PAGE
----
We do believe at some point we are going to come out of these recessionary times and public revenues will start regaining what has been lost and then it's a decision by our policymakers: is the support of elders living with chronic illnesses and particularly those living with Alzheimer's disease an important investment to make? We believe it is and ultimately has very important payoffs in terms of healthier communities, healthier families and a better quality of life for Americans.

[Tuesday], in the next part of our series, we're going to delve into something that costs a lot of money: research, and look at where research is going. We've known about the disease for over 100 years but there's no treatment for Alzheimer's yet. Why has there been so little progress in treating the disease and no cure? Does it have to do with the lack of government support for research?

I think that is part of it so I would say yes. If you look at what the federal government through the National Institute of Health, NIH, the various institutes, right now cancer research is funded to the tune of $5 billion, cardiovascular heart disease to the tune of $4 billion and even HIV/AIDS to the tune of $3 billion. Alzheimer's disease right now is currently funded at about $450 million. We're not advocating that we take money away from other health care causes, and in fact we've made tremendous progress in the areas such as cancer, HIV/AIDS, certainly cardiovascular illnesses but the investment in Alzheimer's disease is woefully inadequate given all the projections that we have just spoken about. It's inadequate if you just look at the population affected by Alzheimer's compared to other health care causes. So we need to raise that investment.

I mentioned the National Alzheimer's Project Act. That was passed unanimously, bipartisan in the lame-duck session of Congress in December. It's not a political issue on whether Alzheimer's disease is an important cause because we talked to both conservatives and liberals or progressives. Everybody understands that investing today in trying to understand this disease and ultimately bring effective treatments to market for people living with this disease will save millions, in fact, ultimately, trillions of dollars in the future. So it's a wise investment today and that is something that we continue to advocate for and will do so.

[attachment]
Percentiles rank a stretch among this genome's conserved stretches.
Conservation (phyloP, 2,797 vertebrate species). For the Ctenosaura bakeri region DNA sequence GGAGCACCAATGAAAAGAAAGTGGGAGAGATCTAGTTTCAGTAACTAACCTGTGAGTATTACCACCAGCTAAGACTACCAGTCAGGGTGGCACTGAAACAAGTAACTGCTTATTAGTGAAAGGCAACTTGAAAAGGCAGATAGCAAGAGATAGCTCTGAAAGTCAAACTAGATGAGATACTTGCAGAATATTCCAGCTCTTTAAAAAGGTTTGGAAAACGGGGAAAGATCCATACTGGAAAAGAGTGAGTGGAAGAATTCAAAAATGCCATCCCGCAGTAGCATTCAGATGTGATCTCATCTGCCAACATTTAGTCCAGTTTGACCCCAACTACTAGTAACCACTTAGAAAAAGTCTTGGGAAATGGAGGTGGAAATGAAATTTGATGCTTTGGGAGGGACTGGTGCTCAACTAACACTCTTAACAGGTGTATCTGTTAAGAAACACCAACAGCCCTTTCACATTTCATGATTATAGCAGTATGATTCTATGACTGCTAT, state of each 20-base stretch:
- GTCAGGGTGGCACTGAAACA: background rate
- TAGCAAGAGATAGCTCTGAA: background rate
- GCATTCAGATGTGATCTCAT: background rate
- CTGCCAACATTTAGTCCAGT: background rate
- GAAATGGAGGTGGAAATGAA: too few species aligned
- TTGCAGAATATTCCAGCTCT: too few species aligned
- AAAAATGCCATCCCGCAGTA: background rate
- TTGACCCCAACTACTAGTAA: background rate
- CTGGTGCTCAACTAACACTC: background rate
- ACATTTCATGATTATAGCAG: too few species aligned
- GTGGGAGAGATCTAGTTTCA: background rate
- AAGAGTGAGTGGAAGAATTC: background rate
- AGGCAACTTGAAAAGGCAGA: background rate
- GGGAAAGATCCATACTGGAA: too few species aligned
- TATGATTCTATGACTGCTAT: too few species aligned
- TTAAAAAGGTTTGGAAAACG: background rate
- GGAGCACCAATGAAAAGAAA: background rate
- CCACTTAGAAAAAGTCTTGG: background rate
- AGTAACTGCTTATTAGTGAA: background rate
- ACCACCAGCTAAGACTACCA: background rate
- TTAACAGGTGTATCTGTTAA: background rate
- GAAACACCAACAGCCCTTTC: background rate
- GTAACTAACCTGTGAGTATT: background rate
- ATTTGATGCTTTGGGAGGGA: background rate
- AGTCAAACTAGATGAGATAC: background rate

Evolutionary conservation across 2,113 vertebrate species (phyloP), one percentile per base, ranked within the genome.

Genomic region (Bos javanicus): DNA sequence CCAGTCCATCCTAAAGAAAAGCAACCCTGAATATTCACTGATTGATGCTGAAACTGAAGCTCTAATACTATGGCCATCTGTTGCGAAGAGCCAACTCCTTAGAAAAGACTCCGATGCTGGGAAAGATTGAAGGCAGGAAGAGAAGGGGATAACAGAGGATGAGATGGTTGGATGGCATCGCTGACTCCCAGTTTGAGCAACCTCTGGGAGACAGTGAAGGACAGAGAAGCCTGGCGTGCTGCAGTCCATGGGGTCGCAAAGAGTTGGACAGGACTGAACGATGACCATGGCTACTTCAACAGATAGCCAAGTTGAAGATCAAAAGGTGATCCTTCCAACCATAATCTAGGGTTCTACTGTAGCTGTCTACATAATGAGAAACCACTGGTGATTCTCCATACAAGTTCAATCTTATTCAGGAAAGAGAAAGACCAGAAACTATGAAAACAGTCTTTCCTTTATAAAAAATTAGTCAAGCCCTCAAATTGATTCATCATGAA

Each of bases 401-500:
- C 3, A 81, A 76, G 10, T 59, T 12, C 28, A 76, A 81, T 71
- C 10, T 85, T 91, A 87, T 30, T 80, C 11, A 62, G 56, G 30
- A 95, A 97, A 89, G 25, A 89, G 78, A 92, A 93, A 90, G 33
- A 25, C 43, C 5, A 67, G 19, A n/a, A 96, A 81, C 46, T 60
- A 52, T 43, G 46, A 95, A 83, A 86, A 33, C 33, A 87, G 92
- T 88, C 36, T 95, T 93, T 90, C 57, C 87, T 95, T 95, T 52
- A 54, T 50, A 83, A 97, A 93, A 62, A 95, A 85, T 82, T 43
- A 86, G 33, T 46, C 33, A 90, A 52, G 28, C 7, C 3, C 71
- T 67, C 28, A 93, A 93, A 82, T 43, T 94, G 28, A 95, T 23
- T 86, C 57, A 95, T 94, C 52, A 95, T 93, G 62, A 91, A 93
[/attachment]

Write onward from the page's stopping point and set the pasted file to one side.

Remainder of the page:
And if there's no progress?

We're looking at a disaster. There's no way to sugarcoat that. We're looking at, as we said, 15 million people in the United States of America. We're looking at somewhere on the order of 50 to 60 million people, this is just people with the disease, globally with Alzheimer's disease. Many of the emerging markets internationally: So if we look at an India or certainly South America, even China, which is not longer emerging, obviously it's emerged, they have a significantly aging populations. As their ability to provide health care to their people has improved, people are living longer. So we are going to see Alzheimer's disease and and we just have to even look at Africa in the next 40 years. It is going to explode globally, not just in this country.

What do you say to someone who's just heard this interview and is now saying, "that guy just scared the heck out of me"?

Well, in part I kinda hope I did scare the heck out of some of your listeners because it's a crisis that we're facing now and it's only gonna get worse. You know part of what we say is "failure is not an option." We cannot hit the middle part of this century without effective interventions for Alzheimer's because it's really unimaginable. We need to start making progress, we need to invest the money in research, we need to make sure we have the care infrastructure as more and more of our loved ones are gonna develop this disease in the decade to come.

This program aired on October 17, 2011.

Bob Oakes Senior Correspondent
Bob Oakes was a senior correspondent in the WBUR newsroom, a role he took on in 2021 after nearly three decades hosting WBUR's Morning Edition.